Vitamin C Foods
Many fruits and vegetables are high in vitamin C, including:
Vitamin C Drinks
If you prefer, fruit drinks can have a lot of the same value as pieces of fruit. However, be aware that many fruit juices are full of added sugars and may not be a healthy long-term solution. If you have the ability to make your own fresh-squeezed orange juice, that can be a great healthy alternative. An eight-ounce glass of fresh-squeezed orange juice can contain 125mg of vitamin C, more than the recommended daily amount!
Grapefruit juice, cranberry juice, pineapple juice, and prune juice can also provide great vitamin C value.
Vitamin C Supplements
You can find vitamin C supplements in various forms, like serums, powders, tablets, gels, and gummies!
Vitamin C Tablets, Pills, and Gummies
You can find most any supplement you’re looking for in tablet, pill, or gummy form from your local pharmacy or grocery store. Consider these examples (which can also be purchased from Amazon):
Generics: Many drugstores will have generic versions of these supplements which may be cheaper than their brand-name counterparts (but usually include the same important ingredients).
Vitamin C Serum
Vitamin C serums are usually meant to be used on the skin, so it’s a good idea to consult with your doctor or dermatologist before using a product. This example we found from InstaNatural is designed to be an anti-aging and blemish defense as well as a hydrating serum.
Vitamin C Powder
If you don’t want to take a pill but you need another form of a vitamin C supplement, you might want to try a vitamin C powder. Powders like this one from Nature’s Way are meant to be stirred into an eight ounce glass of water. You can also mix it into a smoothie or juice! This powder contains 500mg of vitamin C and only has 15 calories in it.
Emergen-C has a similar product, but it contains other nutrients as well. This one produces an orange fizzy beverage which includes vitamin C, thiamin, riboflavin, niacin, vitamin B6, folate, and vitamin B12.
We couldn’t go without mentioning the other host of products that Emergen-C offers (and no, they are not sponsoring this post)! Aside from vitamin C and adult immune health support, Emergen-C also has energizing products, sleep aids, and kids immune support!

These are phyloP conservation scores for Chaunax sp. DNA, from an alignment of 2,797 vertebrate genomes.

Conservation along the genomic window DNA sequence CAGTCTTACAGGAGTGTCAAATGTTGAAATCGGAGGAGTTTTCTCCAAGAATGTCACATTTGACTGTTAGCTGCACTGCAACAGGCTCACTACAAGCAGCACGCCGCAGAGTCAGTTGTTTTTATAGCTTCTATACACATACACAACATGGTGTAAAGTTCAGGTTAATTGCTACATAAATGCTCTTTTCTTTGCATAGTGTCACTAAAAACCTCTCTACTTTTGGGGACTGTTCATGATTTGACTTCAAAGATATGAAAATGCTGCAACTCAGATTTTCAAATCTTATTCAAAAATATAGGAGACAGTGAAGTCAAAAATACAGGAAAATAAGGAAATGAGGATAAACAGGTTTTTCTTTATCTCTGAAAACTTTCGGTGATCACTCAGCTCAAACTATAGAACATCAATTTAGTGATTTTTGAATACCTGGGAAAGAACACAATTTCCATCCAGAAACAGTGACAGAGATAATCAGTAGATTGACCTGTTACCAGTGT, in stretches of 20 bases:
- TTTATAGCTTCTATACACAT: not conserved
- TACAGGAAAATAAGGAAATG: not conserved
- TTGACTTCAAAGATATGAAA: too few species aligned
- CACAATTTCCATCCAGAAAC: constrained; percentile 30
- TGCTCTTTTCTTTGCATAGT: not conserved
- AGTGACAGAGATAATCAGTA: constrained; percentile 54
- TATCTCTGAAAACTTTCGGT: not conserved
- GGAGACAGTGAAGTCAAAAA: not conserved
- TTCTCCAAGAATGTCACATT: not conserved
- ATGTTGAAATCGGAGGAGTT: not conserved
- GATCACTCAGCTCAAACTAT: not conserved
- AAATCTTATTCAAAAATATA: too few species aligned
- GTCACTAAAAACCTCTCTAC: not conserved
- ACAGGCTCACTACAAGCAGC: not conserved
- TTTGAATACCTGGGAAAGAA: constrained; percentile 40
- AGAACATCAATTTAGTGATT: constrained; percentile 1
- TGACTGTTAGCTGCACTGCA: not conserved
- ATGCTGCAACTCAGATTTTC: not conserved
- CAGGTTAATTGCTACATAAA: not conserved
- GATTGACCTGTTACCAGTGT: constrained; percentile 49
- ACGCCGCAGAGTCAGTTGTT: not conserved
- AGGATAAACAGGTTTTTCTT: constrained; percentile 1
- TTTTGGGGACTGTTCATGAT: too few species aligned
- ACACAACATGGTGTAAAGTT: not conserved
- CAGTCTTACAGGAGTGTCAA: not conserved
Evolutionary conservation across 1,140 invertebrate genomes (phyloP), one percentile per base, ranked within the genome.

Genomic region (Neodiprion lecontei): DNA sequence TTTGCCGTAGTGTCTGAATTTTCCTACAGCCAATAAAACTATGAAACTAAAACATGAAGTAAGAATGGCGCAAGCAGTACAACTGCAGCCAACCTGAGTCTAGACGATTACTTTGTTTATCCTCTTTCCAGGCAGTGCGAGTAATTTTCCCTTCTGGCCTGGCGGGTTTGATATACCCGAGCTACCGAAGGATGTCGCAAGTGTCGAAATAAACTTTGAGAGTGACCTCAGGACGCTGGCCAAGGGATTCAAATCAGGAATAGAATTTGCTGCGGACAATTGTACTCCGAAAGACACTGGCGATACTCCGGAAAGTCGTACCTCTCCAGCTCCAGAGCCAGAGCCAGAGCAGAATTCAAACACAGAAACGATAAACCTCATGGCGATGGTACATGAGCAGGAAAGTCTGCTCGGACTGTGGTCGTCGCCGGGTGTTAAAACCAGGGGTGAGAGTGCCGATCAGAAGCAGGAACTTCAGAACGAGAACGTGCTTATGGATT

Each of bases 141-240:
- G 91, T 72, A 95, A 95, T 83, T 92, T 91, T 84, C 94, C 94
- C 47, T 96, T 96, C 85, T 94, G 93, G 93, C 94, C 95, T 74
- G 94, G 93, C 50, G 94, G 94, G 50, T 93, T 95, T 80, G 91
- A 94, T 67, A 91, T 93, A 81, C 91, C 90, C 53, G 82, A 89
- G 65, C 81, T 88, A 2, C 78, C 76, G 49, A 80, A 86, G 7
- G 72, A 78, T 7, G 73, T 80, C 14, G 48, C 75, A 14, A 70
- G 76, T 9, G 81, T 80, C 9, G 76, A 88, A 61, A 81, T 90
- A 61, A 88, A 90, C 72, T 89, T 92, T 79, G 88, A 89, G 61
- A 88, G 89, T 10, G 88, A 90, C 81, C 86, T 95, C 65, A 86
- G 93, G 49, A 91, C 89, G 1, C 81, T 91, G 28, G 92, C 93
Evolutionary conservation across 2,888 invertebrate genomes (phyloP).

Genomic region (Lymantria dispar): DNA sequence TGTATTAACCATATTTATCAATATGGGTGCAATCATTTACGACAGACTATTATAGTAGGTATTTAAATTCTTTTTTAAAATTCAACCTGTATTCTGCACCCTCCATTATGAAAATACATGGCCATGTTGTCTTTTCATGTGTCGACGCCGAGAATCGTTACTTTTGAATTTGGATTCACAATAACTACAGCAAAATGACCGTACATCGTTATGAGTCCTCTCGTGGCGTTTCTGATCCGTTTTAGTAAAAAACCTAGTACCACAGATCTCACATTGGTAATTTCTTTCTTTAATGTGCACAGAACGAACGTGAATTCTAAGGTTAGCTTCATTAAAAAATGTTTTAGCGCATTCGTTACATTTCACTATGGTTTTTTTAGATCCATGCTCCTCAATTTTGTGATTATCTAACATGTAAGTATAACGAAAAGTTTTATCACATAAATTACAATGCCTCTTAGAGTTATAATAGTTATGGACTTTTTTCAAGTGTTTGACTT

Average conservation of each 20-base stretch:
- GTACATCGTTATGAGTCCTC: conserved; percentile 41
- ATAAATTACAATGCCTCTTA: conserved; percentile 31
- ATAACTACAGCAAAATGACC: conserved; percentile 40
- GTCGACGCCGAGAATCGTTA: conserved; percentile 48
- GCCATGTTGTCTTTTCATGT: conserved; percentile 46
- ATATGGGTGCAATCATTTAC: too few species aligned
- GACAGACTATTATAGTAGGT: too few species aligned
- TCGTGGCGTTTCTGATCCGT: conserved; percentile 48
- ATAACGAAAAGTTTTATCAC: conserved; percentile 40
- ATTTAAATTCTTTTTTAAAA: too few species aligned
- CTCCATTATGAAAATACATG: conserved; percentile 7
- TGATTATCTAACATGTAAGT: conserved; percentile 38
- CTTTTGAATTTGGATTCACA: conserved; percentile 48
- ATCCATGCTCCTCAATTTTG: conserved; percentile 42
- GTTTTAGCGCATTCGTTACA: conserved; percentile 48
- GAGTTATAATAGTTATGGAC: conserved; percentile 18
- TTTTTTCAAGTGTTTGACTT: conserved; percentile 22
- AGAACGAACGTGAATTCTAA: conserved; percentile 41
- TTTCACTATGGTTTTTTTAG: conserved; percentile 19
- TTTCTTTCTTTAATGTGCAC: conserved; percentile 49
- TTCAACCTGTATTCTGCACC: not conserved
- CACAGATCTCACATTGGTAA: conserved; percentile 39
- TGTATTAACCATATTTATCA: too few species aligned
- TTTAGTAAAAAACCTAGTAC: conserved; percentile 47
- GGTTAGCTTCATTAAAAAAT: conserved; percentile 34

Each Emergen-C product has slightly different ingredients, but we wanted to look at the Emergen-C Probiotics Plus product designed for daily immune health support. This product has an orange flavor and will provide 250mg of vitamin C (less than other products but still more than your daily recommended intake), and 110mg of potassium. It also lists out fructose, citric acid, maltodextrin, and malic acid.
While those extra ingredients can seem a bit scary, a lot of them are found naturally in the foods we eat. For example, malic acid is what contributes to the sour taste of many fruits. Additionally, nutritionfacts.org said that by weight, citrus fruits are about 10$ citric acid. So, you might be getting these ingredients in your daily diet anyway.
Still, taking supplements does not mean that you can always eat unhealthy foods. These supplements are meant to literally supplement your diet, meaning you should still focus on eating healthy.
Emergen-C vs Airborne
Airborne is another great product that advertises a “blast of vitamin C.” Both products contain very similar ingredients but come in different forms and flavors. For example, this product from Airborne has a “Very Berry” flavor and comes in the form of a tablet that will dissolve in a glass of water.